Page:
More reading from the user experience book club.  The official website of author Brad Meltzer.  Ten books for entrepreneurs from 2010. (I've only read one.  Boo hoo.)

Something for my computer systems administrator friends: Everything Sysadmin.  Dear software vendors: please help out your customers' sysadmins.  #10 is interesting: DO publish documentation on the web site (not a PDF).

And for my tech support friends, the 10 commandments of customer support.  #4 Ask the right questions.  (When I was in my 20s I had all the answers.  When I was in my 30s I began to realize how little I knew.  In my 40s I became happy simply to ask the right questions.  In my 50s I'd like to go 30 minutes without having to pee.)

Advice for programmers: use proper grammar, spelling, and punctuation in your source code comments.   And learn how to type faster.  (That typing class I took in high school has paid off thousands of times over.)   Learn Python by watching these videos from Google.  And something computer science students should love: what do sorting algorithms sound like?  Real Vim ninjas count every keystroke - using VimGolf.

A paper template for making your own 3D glasses.  (Red and blue cellophane not included.) "Don't forget to cut out the eye holes!"  Get a free countdown clock for your web site at

Every paragraph in this article contains concepts that confound my ability to understand, let alone summarize.  That never stopped me before so here goes.  Application of the mathematics of topology to quantum mechanics predicts a new form of matter governed by new laws of physics.   Physicists are already building conductors and insulators that use these new laws to govern how electrons move.

Here's a nice article and discussion on CAD accuracy and tolerance.  What is trinitramid good for?  It's 30% more efficient than current rocket fuels.  (And it's good for the earth - yeehaw!)   For all your space news check out Encyclopedia Astronautica.

QWOP is absolutely the world's worst computer game.  (They have an iPhone app!)

For the first time in history, the atomic weights of 10 elements on the periodic table are being changed to intervals rather than fixed values.  I hope these guys who etched the periodic table on a strand of hair don't mind redoing their work.  Not to be outdone, these scientists put the world's smallest Christmas card on a human hair.  Finishing with the tiny things, here are 10 views of snowflakes through a microscope.

Of the five essential components of a good product manager, market authority comes first.  Authority comes up again in this article with tips on how to write persuasive messages.  Write better to sell more by establishing trust and convincing prospects that your product is right for them.  I would back off a bit on the "convincing" part and instead go more for teaching prospects where your product excels.

The International Institute of Not Doing Much urges us to slow down.  (Lazy bastards.)

More competition for my Roomba.  The Dust Ball claims to work better in large spaces for which the Roomba isn't designed but I bet it can't get under my couch.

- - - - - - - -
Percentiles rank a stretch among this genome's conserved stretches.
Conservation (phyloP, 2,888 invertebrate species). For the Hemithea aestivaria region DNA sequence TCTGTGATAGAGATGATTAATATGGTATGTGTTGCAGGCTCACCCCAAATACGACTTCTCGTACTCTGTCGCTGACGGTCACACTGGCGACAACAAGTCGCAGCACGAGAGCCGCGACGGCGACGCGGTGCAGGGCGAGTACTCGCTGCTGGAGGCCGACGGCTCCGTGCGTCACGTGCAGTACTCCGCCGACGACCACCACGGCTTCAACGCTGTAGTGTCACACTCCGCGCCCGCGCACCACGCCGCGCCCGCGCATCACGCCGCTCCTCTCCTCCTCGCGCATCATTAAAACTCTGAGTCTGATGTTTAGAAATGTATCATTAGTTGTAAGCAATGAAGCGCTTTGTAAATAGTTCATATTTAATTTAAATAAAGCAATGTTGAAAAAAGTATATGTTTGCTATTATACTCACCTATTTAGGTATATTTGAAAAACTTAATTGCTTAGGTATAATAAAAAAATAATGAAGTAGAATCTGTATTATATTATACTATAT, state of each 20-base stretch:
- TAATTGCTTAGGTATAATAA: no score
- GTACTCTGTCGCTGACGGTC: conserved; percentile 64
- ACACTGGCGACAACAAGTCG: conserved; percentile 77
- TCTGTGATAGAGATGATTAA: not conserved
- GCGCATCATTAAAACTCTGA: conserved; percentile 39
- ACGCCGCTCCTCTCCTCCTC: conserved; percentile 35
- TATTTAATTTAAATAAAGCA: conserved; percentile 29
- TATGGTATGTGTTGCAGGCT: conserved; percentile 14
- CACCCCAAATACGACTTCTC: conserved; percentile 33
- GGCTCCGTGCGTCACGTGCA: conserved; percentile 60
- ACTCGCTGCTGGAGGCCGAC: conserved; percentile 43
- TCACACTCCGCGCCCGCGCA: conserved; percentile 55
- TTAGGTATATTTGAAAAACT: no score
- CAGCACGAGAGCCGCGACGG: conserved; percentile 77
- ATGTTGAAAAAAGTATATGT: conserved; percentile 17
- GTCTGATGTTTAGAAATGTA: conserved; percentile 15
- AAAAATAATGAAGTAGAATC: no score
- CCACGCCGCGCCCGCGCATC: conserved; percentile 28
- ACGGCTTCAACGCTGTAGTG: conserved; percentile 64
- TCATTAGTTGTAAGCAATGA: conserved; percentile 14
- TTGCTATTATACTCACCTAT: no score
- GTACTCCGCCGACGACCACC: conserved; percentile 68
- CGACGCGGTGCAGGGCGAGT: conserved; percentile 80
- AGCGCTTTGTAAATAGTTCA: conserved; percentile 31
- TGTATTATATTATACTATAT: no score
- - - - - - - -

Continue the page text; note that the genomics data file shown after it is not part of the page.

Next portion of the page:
Poutine is fast becoming a food trend.  I gotta get me some of this.

How did something simple get so hard?  In the tradition of the adage "No job is finished until the paperwork is done" here's a web site that tells you where to put the toilet paper when you're done.  (In China toss it in the bin, not the bowl.) 

Unfortunately, they're sold out otherwise I'd use my Xmas money to get myself a carbon fiber toilet seat for only $279.

Teh interwebs continue to deliver value in terms of incredibly useful sites that you instantly become hooked on.  For example, Is today Sunday?  Slightly more useful is what is my screen resolution? Here is a cool but frustrating typography-based CSS hover layout.

Yet another article on whether the computer spells the end of reading: A Better Pencil.  Keeping things in perspective, the reviewer points out that every new technology has been demonized as "a threat to literacy and a corrupter of youth."

Human existence is about self-perpetuation, from procreation to graffiti.   Here's a brilliant idea for making a time capsule out of a light switch faceplate.  (Beats writing on the wall behind the wallpaper.)

I check Clients from Hell every once in a while to make sure our creative consultants aren't writing about us.

Hours and hours of census and mapping goodness here with this NY Times census mapping app where you can map a lot of different data by city and block.  Shown here is a racial distribution in Fort Worth.

A huge highly-detailed map with audio links to American English dialects.   Speaking of maps, find the time anywhere in the world with this World Time Clock and Map.

Recall a recent post about the USAF building a supercomputer from PS3s?  Well, Sony has stuck it to Uncle Sam by removing the ability to install Linux.  You'd think they would've learned from their attempt to create a backup system using Betamax.

...go in one year and out the other.


Francis Shivone said...

I will be spending way too much time on some of these websites. The NyTimes census site is unbelievable. Thanks.

John said...

You're going to keep trying Is it Sunday until it says yes, aren't you?

cd0103 said...

I just love your site. Found you through Francis Shivone. Do you mind if I share with my FB friends?

John said...


Thanks for the compliment. Yes, sharing is the whole point, isn't it? Hope they like it too.

cd0103 said...

Cool! Thanks.